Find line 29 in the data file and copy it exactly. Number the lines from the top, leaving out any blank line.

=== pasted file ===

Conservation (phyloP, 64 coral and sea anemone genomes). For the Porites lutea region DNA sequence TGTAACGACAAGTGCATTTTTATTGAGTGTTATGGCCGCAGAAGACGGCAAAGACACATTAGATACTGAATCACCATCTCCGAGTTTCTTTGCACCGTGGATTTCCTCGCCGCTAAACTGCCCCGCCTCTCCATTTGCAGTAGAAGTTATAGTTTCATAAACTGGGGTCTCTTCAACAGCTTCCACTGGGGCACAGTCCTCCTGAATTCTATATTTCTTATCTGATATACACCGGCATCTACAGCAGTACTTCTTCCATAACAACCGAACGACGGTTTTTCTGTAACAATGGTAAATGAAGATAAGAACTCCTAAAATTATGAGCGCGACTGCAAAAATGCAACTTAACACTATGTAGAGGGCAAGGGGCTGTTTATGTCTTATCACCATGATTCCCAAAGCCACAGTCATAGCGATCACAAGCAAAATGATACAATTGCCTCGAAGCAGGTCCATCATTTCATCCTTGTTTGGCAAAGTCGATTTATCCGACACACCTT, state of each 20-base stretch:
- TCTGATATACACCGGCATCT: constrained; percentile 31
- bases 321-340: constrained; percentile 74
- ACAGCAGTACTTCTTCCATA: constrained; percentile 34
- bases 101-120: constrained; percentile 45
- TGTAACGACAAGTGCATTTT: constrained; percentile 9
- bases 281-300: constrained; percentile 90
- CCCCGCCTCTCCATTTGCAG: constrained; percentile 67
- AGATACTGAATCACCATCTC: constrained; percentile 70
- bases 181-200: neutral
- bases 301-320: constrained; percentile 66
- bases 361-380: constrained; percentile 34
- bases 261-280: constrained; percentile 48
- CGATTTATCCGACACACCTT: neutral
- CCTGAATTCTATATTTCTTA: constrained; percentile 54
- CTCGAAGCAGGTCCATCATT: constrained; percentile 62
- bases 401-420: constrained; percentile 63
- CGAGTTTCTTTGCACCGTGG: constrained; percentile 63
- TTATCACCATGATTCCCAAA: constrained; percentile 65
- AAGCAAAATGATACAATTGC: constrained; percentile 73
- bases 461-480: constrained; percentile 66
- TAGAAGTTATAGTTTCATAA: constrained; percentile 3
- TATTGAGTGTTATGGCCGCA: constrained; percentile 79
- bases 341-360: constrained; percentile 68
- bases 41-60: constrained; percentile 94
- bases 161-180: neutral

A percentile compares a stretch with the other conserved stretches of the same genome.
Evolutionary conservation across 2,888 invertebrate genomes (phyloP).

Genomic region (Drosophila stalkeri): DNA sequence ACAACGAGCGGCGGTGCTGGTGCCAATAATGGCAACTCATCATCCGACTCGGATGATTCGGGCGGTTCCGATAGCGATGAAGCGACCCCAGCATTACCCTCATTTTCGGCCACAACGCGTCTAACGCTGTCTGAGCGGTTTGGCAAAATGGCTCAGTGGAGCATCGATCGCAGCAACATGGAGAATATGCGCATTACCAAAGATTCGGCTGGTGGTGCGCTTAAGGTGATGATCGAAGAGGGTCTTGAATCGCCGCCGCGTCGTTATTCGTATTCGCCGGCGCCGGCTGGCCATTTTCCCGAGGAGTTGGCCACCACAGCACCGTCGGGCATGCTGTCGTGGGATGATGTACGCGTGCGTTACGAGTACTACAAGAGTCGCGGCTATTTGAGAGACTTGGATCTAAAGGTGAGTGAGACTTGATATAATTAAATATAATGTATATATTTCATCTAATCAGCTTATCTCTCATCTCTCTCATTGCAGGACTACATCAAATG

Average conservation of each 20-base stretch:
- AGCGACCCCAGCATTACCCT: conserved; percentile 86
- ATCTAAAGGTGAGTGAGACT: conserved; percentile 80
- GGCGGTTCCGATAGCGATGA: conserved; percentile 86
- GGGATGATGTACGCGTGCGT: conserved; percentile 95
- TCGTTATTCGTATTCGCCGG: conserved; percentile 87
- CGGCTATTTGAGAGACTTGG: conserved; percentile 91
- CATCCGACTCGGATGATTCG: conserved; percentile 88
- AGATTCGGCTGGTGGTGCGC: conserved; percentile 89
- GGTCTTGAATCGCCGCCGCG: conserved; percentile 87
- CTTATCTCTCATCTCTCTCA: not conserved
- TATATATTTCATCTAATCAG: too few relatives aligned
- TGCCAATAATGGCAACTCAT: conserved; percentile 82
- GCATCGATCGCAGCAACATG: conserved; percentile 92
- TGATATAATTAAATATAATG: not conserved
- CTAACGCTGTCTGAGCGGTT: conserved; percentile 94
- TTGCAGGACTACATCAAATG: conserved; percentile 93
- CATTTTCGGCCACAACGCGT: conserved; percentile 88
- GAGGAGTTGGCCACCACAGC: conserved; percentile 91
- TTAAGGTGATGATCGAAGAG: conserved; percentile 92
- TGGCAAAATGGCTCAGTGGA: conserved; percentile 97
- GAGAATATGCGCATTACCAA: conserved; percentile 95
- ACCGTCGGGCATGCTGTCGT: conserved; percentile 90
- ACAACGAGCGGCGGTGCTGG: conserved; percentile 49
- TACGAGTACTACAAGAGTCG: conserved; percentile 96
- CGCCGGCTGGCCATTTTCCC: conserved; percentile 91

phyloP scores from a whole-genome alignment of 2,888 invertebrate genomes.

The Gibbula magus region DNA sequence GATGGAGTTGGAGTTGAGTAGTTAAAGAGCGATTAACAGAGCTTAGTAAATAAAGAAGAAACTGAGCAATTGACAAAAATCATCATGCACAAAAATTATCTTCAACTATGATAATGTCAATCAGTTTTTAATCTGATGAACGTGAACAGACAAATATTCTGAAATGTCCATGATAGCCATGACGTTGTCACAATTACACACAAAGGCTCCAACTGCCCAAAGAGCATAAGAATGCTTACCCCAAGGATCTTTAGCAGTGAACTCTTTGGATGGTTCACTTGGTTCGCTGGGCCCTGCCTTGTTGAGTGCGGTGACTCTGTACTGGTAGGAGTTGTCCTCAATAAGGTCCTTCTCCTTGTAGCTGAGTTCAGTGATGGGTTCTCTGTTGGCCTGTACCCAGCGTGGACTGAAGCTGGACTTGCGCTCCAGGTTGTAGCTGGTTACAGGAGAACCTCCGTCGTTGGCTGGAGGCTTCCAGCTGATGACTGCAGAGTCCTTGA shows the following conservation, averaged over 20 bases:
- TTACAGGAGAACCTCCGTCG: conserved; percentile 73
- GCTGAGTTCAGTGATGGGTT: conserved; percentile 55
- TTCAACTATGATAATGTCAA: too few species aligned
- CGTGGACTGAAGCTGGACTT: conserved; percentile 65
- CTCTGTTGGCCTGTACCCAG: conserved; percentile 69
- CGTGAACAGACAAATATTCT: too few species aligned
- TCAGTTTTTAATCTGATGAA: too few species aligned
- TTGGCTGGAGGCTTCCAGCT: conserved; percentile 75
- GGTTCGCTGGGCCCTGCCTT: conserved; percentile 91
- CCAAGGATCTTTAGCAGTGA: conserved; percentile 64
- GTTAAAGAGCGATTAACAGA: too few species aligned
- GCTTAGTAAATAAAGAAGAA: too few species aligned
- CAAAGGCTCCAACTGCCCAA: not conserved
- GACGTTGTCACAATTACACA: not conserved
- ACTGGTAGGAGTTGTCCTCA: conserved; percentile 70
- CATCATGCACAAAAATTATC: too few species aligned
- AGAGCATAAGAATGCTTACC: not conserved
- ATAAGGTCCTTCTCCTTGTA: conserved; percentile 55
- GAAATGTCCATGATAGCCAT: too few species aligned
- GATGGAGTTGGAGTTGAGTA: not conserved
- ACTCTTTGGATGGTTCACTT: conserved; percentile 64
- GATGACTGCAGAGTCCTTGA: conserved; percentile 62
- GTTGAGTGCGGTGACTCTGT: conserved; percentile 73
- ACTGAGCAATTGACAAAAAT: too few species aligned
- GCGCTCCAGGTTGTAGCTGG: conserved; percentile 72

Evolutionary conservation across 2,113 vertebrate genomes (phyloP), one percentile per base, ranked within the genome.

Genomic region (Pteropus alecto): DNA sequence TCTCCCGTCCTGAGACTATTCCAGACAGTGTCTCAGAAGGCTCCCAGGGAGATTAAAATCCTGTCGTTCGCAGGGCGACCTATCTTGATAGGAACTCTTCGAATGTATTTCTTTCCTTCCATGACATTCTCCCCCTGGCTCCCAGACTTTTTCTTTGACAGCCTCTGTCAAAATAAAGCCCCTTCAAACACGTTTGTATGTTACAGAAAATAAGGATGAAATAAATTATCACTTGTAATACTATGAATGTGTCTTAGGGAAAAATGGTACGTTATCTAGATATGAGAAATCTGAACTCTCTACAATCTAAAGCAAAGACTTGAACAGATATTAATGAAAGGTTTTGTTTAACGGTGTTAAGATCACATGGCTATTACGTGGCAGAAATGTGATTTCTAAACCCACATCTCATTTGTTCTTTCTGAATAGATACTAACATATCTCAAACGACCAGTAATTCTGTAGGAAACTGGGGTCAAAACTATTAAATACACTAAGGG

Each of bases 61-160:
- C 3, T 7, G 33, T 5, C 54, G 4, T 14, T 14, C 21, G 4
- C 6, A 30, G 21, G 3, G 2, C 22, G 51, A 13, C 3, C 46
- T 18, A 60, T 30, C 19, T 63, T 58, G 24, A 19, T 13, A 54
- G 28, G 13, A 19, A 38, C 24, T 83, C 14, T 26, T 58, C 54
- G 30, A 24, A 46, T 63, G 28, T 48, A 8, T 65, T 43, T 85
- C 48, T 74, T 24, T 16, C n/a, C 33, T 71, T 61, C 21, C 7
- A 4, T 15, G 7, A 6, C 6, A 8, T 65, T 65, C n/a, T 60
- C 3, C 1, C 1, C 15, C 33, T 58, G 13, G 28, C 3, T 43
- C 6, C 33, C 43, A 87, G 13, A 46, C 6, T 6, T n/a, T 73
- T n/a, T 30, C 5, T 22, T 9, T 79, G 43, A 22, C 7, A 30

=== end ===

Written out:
Genomic region (Drosophila stalkeri): DNA sequence ACAACGAGCGGCGGTGCTGGTGCCAATAATGGCAACTCATCATCCGACTCGGATGATTCGGGCGGTTCCGATAGCGATGAAGCGACCCCAGCATTACCCTCATTTTCGGCCACAACGCGTCTAACGCTGTCTGAGCGGTTTGGCAAAATGGCTCAGTGGAGCATCGATCGCAGCAACATGGAGAATATGCGCATTACCAAAGATTCGGCTGGTGGTGCGCTTAAGGTGATGATCGAAGAGGGTCTTGAATCGCCGCCGCGTCGTTATTCGTATTCGCCGGCGCCGGCTGGCCATTTTCCCGAGGAGTTGGCCACCACAGCACCGTCGGGCATGCTGTCGTGGGATGATGTACGCGTGCGTTACGAGTACTACAAGAGTCGCGGCTATTTGAGAGACTTGGATCTAAAGGTGAGTGAGACTTGATATAATTAAATATAATGTATATATTTCATCTAATCAGCTTATCTCTCATCTCTCTCATTGCAGGACTACATCAAATG